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Is private credit a misunderstood giant in alternative investments?

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4 minute read

Private credit has surged to the forefront of alternative investments in recent years, but it remains one of the most misunderstood asset classes, according to a fund manager.

The size of the private credit market at the start of 2023 was approximately US$1.4 trillion, compared to just US$875 billion in 2020. According to some projections, it could grow to US$2.3 trillion by 2027.

But, notwithstanding its degree of growth, Frank Danieli, managing director and head of credit investments and lending at MA Financial, believes that private credit remains one of the most misunderstood asset classes.

“People don’t really yet understand what’s actually happening,” Danieli said on a recent episode of the Relative Return podcast.

Danieli explained that the popularity of private credit has actually been driven by tightening credit measures imposed by central banks.

“The theme here is not people out there taking more risk to get higher returns, but rather these huge, cavernous opportunities open up when banks, these massively scaled businesses, reduce the type of things they do,” he said.

“But those same borrowers, they need a solution and that you can step into that void, provide them that solution, and be paid a premium return for doing it.”

For players in the private credit market, Danieli explained the space is not without risk.

“Just because you can do a loan a bank used to do, doesn’t mean you won’t lose money,” he cautioned.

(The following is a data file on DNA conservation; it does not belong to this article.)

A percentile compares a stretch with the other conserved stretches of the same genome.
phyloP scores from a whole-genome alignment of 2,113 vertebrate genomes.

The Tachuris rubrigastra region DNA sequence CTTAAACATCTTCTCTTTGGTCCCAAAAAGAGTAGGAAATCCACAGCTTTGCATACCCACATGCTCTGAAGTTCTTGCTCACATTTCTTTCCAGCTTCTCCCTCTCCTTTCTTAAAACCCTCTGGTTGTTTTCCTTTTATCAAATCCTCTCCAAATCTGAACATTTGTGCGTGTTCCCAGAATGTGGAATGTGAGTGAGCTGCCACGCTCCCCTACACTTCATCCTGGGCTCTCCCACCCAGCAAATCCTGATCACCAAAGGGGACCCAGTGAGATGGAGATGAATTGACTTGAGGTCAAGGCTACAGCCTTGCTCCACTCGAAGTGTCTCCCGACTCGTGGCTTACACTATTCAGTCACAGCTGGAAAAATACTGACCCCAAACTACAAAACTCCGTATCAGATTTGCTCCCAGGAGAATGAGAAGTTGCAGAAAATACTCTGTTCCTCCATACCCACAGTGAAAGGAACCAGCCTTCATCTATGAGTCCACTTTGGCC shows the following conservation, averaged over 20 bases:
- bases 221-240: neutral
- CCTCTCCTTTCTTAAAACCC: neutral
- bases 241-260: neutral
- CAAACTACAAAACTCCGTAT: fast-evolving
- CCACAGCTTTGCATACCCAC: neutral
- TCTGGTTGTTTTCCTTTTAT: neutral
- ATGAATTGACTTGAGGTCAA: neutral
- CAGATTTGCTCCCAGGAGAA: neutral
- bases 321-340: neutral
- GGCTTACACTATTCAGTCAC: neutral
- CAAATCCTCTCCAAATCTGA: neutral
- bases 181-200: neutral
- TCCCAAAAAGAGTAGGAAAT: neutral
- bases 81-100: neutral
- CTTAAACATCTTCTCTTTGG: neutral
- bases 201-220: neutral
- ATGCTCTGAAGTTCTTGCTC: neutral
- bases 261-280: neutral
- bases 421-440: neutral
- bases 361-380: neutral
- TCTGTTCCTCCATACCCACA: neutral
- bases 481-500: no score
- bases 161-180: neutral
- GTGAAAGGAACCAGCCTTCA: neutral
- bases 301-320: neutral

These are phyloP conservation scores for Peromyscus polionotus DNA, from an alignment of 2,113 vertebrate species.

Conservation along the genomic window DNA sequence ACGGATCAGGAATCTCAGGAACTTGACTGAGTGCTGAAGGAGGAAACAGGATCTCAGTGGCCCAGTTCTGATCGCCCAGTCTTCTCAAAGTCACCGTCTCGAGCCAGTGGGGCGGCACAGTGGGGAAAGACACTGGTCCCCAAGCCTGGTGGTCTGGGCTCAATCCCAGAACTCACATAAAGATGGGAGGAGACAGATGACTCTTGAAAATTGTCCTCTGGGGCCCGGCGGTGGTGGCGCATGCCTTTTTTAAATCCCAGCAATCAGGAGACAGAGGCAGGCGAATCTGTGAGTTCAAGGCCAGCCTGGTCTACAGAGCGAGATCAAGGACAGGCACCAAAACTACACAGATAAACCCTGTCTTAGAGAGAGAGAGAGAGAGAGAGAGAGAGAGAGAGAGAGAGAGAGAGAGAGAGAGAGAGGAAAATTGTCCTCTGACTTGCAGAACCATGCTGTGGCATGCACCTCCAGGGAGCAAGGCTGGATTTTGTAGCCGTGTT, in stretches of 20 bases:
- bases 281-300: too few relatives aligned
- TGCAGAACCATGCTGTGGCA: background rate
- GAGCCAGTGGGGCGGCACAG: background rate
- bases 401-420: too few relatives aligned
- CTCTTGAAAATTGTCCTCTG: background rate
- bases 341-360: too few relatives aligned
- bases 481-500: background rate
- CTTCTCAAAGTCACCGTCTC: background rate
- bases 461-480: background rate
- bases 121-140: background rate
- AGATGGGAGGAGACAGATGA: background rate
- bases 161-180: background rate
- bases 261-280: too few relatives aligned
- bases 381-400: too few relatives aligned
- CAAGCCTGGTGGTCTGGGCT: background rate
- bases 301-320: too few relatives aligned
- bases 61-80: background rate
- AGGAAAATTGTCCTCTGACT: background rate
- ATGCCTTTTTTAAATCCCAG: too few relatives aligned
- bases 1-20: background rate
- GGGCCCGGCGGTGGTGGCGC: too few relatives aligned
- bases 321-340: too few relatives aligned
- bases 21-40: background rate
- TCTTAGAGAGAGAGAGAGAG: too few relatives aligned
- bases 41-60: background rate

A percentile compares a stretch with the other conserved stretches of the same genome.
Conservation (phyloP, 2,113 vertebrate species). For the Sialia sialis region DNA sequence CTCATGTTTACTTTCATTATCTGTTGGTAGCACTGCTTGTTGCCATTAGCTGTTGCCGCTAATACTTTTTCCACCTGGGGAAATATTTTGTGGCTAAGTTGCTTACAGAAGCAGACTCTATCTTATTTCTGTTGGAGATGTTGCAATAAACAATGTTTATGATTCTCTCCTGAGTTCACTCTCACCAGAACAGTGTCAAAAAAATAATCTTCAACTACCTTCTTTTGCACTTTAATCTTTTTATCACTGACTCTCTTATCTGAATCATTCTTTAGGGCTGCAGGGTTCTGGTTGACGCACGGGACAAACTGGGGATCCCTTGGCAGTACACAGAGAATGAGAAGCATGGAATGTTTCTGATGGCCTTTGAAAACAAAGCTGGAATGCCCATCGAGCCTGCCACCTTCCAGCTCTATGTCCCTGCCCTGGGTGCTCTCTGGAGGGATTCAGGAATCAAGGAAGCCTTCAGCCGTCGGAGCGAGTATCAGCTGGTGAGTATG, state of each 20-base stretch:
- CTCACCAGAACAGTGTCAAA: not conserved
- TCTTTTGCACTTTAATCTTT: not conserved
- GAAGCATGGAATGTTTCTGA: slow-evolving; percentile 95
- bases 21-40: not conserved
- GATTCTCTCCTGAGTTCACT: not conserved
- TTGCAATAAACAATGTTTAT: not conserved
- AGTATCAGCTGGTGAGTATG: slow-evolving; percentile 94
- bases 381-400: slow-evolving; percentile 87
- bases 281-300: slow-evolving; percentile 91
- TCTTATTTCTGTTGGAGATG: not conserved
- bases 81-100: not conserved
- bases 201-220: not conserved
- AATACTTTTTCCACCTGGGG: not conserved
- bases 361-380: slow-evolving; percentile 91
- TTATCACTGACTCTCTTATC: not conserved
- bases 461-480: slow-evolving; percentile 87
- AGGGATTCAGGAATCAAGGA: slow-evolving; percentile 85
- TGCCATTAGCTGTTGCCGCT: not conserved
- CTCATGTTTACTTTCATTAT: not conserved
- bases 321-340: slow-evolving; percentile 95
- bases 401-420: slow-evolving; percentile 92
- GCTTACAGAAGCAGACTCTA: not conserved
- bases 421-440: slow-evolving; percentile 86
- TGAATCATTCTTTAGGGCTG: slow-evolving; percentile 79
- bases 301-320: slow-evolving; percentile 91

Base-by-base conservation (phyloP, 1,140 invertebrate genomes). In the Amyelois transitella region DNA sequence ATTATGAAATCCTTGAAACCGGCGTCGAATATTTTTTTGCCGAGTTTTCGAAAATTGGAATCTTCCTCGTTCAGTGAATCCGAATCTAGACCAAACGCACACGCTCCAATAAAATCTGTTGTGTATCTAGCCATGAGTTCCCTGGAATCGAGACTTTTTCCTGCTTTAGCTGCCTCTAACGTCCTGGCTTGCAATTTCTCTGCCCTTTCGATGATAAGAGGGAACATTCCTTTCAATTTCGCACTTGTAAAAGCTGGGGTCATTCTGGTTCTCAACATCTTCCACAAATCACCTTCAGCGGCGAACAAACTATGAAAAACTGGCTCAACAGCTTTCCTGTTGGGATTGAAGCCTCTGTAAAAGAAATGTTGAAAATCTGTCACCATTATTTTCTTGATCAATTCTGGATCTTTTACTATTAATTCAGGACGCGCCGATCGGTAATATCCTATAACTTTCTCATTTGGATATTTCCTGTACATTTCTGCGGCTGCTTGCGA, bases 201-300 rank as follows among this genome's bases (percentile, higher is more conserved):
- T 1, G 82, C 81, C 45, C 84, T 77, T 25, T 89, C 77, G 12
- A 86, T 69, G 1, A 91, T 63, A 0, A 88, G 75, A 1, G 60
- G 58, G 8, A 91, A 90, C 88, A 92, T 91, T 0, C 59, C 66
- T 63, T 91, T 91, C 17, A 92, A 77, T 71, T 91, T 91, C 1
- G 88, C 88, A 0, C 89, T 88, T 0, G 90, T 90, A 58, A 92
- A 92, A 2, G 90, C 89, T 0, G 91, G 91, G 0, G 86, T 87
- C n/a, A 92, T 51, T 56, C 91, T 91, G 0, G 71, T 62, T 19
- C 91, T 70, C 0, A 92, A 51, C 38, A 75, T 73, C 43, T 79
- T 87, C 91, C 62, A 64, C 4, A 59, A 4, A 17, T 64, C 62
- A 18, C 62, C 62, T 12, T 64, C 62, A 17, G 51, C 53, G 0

“You actually need to, in credit, have the right type of credit philosophy, the right type of process, the right internal discipline and skill sets to make sure that you are safeguarding capital first and foremost, and then making sure that you’re going to get a very resilient return.

“It’s quite a different way of thinking, the credit business, because we’re not necessarily trying to pick winners. It’s not like equities where you’re out there trying to find the best compound, multi-return bagger. Your primary job is to avoid losers and to make sure that capital is safe and that you can get your income very consistently, and that’s what your clients are paying you for.”

Danieli noted that fund managers are now trying to piggyback on the asset’s growth.

“Everyone is trying to become a private credit manager at the moment.”

Moreover, looking at the broader space of alternative investments, Danieli pointed to the increasing global integration of markets, with international players said to be showing increased interest in Australia.

“Here in Australia, we are now seeing more global managers come to Australia.

“We ourselves have gone global. We now have a team in New York and a platform there, a platform that we bought, which had operated there for a decade, but is now part of us and we’re growing.”

But with such rapid growth, mistakes become more commonplace.

Namely, Danieli explained that rapid market growth may lead to increased risk-taking, especially among newer participants unfamiliar with past lessons, while the migration of investors from traditional assets to alternative ones may erode discipline within traditional institutions, potentially impacting the market cycle.

“When you do see markets grow very quickly, you do have to recognise and be honest. I think that there will be parts of the market where some people are probably taking more risk than they should. And especially if you have newer and newer participants popping up, that some of those newer participants won’t know the lessons of the past and could make missteps.

“I think one of the other things that’s happened, as well as more interest from investors has existed in alternative assets, is that a lot of people from the traditional fixed interest or traditional asset classes have moved into alternatives.

“They might have moved out of banks into private credit funds, or they might have moved from one fund to another or whatnot. And that has also, I think, led to, in some instances, some of the discipline that you need in those traditional institutions actually having left. And that will be interesting to see how that plays out in the cycle.”

To hear more from Danieli, click here.